Langford Fire Rescue put out six fires in two days, five of which were caused by discarded cigarette butts. (Facebook/Langford Fire Rescue)

Langford Fire Rescue put out six fires in two days, five of which were caused by discarded cigarette butts. (Facebook/Langford Fire Rescue)

Langford fire douses six fires in two days – five from cigarette butts

‘The world is not a personal ashtray’ says fire chief

Langford Fire Rescue put out six fire in the last two days, five of which were caused by discarded cigarette butts.

Chris Aubrey, Langford Fire Rescue chief, said four of the fires took place on Wednesday with wind and dry ground being a factor.

“It’s been good for the last little bit and now all of a sudden we’ve had a spike,” Aubrey said. “It hasn’t gotten any wetter, it’s still dry, so it is disappointing that these incidents are on the rise.”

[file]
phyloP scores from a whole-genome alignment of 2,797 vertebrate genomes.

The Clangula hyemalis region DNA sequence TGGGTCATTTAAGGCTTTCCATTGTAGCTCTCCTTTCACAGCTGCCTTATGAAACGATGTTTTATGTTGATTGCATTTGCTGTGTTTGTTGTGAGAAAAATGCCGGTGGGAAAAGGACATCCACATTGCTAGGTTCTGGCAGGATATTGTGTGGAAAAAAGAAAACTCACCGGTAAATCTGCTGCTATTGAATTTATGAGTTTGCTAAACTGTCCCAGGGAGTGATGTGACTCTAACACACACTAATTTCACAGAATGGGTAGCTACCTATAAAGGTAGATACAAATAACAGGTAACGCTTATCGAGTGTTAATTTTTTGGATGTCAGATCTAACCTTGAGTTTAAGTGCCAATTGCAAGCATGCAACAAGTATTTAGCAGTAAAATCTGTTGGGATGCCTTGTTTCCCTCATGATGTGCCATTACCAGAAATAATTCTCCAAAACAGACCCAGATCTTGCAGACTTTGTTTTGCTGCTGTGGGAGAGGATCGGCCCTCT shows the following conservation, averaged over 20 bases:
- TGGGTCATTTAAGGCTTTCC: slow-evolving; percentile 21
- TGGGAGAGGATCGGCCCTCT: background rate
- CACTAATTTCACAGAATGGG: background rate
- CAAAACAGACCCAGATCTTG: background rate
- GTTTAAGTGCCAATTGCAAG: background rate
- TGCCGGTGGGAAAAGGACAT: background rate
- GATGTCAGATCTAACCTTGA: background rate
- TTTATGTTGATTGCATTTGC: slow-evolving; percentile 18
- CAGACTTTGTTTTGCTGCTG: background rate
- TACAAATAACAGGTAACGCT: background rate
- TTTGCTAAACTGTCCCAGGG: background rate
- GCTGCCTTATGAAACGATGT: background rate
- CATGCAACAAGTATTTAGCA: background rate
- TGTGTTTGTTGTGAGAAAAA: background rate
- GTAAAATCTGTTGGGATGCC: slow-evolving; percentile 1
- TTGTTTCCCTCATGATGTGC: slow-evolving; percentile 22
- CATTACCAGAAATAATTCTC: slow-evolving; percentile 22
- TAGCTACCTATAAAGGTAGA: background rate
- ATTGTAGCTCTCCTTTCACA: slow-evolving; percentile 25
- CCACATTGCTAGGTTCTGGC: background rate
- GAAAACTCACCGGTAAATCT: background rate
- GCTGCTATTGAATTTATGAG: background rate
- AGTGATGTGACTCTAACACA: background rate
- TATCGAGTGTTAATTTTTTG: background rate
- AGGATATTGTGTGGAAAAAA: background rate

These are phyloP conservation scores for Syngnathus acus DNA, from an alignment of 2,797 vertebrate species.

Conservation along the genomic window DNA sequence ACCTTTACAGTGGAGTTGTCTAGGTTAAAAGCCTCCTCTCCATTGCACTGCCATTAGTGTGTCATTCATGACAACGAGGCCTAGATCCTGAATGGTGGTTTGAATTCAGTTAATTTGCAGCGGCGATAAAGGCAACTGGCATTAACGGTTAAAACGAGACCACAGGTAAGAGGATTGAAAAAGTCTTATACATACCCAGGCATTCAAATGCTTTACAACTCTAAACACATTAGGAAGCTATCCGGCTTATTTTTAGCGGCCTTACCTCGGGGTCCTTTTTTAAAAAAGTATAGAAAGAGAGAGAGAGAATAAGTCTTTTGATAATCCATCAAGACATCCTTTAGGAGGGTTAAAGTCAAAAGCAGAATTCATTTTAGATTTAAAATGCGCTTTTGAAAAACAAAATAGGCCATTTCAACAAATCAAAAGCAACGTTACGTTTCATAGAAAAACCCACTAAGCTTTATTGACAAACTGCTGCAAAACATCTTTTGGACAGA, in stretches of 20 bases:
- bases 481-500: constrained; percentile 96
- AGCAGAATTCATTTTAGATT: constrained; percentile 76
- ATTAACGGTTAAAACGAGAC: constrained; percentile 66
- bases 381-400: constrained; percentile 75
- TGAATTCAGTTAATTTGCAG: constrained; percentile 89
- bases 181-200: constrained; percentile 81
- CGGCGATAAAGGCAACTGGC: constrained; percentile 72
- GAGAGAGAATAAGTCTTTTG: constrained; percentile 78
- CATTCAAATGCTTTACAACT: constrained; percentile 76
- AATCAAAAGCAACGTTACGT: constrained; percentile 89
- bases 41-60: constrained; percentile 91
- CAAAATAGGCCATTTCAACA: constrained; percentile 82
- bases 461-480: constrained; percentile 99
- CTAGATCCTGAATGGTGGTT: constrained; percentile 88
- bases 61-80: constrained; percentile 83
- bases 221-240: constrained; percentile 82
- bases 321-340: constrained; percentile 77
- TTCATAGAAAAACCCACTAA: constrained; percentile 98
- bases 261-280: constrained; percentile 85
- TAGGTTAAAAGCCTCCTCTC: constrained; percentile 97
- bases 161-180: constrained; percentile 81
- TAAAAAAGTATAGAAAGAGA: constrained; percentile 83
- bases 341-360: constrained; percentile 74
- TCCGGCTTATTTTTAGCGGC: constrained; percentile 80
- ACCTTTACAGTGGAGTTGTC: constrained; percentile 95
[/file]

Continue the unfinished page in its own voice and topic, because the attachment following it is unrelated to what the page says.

READ ALSO: Grass fire near Langford school under investigation

Aubrey said the fires took place in dry flowerbeds near businesses such as West Shore Town Centre and Costco. He suspects individuals are discarding lit cigarette butts before entering a business and a lack of ash trays outside the area causes people to toss them on the ground.

Stomping on a cigarette butt or flicking the ash off it is not enough to extinguish it, Aubrey said.

“The heat is still there and if the wind picks it up it can blow into a combustible area like nearby grass,” Aubrey said.

He noted that anyone who lights a cigarette needs to have a plan in place to properly extinguish and dispose of it.

“The world is not a personal ashtray,” Aubrey said.

READ ALSO: Langford fire dealt with seven fires in the last ten days

Incidents like these are typically a problem every summer, Aubrey said. But as the wildfire situation gets more intense, people begin to recognize how dangerous they are. These situations are more prevalent in early to late spring because people get in the habit of tossing their cigarette butts on the ground in the winter.

“Once we start seeing massive evacuations of homes it typically gets better,” Aubrey said. “People know they shouldn’t be doing it but shouldn’t be waiting until it gets dry to stop.”

shalu.mehta@goldstreamgazette.com


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